Fresh from losing his savings at the poker table, Daryl Bolger introduces us to the allure of Hong Kong
As two politically independent countries jutting out from the Chinese mainland, Hong Kong and its neighbouring region Macau are tourists’ dreams, bustling with all the energy and excitement one would expect, but without the bureaucracy and censorship afforded to visitors across the border.
With stomachs grumbling after an arduous flight, most tourists will experience their first facet of local culture in the atmospheric restaurants of Hong Kong. All manner of dumplings, buns and noodle soups will have any stomach screaming for more. Jumbo, long a tourist favourite, is not to be missed. A four floor restaurant, it has served the best of local cuisine for generations. Every day people visit the restaurant by the boatload, an unorthodox method of travel but seeing as Jumbo is in the middle of a marina, a car might be found wanting on the journey across.
Once your stomach is full, it’s time to hop in a cab to what is possibly the world’s most idyllic tram journey; that which leaves you at the top of Hong Kong Island, known far and wide as ‘The Peak’. From here one can see first-hand why Hong Kong harbour is voted the world’s most beautiful skyline time and time again. The twilight period, as light turns to dark, is the opportune time to visit; the city seems to glow momentarily and a vast array of skyscrapers will suddenly announce themselves before your eyes in glorious artificial light.
The locals love to gamble and there’s no better to place join them than the Happy Valley Racecourse. Entry is the equivalent of just one euro, so it won’t leave a dent in your wallet. Surrounded by skyscrapers on one side and with the clubhouse standing at some thirteen stories on the other, it’s a site that needs to be seen to be believed. The experience is completely different to what one would find in Ireland, and not just because of the flat racecourse. The bookies are all state-owned and the form book is a few sheets of papers stapled together, with horses rated on a scale ranging from one thumbs up to three thumbs up – not too useful for picking a winner. It is mainly a social occasion; beer is served cold and cheap by the pitcher, McDonalds supply the food and the huge mix of locals and ex-pats are good for a chat. Otwo visited on the day of the ‘Ireland Cup’ which was especially enjoyable; Cork and Kerry accents mingled with thick Cantonese is an aural sensation which should be heard more often.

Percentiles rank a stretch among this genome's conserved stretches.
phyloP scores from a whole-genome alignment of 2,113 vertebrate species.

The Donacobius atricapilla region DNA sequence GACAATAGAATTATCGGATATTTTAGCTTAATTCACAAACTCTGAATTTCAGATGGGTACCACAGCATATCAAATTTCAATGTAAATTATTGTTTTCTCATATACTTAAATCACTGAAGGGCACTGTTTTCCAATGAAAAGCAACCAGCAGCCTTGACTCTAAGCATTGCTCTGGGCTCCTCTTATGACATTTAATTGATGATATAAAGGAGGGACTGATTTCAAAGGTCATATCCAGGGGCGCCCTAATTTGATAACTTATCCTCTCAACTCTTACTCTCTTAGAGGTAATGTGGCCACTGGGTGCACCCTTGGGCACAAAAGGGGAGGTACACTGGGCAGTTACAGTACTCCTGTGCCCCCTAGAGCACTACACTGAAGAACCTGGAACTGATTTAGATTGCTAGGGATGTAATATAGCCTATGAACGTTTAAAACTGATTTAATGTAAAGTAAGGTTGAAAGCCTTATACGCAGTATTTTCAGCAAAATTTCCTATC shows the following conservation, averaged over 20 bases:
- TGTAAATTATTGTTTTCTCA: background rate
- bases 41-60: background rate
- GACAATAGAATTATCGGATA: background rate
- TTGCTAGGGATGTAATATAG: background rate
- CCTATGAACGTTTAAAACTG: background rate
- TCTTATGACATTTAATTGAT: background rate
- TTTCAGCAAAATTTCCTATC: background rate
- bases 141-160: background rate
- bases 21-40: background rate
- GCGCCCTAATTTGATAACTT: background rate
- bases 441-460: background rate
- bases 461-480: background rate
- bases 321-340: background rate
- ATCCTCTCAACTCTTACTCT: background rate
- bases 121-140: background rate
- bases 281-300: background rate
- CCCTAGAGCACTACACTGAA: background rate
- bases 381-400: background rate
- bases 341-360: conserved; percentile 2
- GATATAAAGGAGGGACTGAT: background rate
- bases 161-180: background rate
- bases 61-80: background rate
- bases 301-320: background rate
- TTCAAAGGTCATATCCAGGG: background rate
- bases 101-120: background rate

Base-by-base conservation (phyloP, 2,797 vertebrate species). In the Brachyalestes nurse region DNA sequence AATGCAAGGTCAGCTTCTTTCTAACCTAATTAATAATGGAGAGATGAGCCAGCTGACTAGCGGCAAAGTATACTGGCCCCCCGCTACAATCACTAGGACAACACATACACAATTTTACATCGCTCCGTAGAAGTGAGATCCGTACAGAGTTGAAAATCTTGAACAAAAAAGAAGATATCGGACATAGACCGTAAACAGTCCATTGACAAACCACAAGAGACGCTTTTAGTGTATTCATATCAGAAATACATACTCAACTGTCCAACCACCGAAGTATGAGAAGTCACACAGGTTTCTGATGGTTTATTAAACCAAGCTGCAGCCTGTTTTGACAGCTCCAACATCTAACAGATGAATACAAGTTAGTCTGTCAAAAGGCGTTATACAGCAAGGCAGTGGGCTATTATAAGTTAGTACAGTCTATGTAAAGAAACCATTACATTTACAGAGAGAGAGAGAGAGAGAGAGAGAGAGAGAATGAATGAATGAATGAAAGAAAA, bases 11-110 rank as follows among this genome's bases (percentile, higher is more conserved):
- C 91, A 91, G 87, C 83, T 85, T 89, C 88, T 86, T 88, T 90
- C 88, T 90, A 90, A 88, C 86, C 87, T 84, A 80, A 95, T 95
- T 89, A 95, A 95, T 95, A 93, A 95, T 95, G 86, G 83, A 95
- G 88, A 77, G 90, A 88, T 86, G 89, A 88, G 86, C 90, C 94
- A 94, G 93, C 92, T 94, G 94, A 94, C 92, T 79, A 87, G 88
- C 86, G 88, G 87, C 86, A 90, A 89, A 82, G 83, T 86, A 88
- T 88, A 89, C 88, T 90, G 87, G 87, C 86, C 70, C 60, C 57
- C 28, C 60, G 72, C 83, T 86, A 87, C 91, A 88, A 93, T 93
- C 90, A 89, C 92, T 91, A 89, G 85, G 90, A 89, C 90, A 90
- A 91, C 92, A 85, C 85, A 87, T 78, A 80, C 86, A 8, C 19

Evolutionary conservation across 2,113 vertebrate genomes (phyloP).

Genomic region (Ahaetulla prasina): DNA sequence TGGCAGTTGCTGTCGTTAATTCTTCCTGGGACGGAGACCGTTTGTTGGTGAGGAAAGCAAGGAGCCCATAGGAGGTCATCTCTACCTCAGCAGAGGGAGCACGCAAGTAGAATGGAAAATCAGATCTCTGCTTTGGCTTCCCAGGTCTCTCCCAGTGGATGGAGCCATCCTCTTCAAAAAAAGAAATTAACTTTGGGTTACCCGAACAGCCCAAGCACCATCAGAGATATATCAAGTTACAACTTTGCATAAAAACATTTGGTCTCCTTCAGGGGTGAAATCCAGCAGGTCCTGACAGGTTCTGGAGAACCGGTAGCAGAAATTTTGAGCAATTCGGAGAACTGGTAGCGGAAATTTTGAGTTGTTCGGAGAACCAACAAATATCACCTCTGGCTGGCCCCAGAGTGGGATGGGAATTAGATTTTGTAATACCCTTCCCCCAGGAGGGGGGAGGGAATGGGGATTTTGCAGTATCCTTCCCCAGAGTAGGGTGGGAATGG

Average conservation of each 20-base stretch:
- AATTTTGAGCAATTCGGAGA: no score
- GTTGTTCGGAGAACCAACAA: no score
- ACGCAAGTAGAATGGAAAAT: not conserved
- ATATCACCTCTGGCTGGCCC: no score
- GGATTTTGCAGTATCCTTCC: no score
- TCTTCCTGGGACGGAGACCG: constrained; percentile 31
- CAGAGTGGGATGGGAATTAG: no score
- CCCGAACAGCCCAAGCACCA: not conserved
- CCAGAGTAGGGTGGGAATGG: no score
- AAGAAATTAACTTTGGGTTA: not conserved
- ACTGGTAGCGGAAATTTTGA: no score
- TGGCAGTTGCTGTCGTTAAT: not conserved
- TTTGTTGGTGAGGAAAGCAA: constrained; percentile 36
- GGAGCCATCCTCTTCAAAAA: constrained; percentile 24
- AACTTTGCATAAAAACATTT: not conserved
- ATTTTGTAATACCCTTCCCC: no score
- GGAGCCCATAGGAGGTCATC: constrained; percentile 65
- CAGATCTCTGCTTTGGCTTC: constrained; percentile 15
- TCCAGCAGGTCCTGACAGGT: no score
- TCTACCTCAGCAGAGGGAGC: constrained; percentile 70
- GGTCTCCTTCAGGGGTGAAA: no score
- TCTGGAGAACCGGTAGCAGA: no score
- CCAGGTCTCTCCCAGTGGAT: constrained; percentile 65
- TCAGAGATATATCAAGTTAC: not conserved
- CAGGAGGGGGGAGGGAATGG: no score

Across the road from the racecourse lie three fascinating graveyards: one Islamic, one Protestant and one Catholic. The majority of graves contained therein are close to a century old and the great number of Irish deceased is quite incredible; it is hard to walk more than twenty feet without encountering the epitaph of a Murphy from Dingle or an O’Brien from Dun Laoghaire, police officers or craftsmen from a bygone era. Despite this writer having many of his own relatives buried there, it is not something one expects to find when so far away from home, and it is an almost uplifting discovery, knowing that our nation contributed in a major way to the building of this one.
An hour-long boat journey away from Hong Kong lies Macau. Nicknamed by many as the ‘Las Vegas of Asia’, it is in fact much larger than its American cousin and is home to the world’s largest casino, the Venetian Macau. Chinese millionaires come here by the boatload to spend their thousands. Private high-stake rooms are often standing room only and the ultra-luxury brands operate a strict queuing system, with bouncers to maintain order. Low stakes risk-takers are accommodated too, nonetheless with free drink thick and plentiful even the most prudent guest will soon have their budget in the hands of the casino; just make sure you have HK$168 left for the boat home.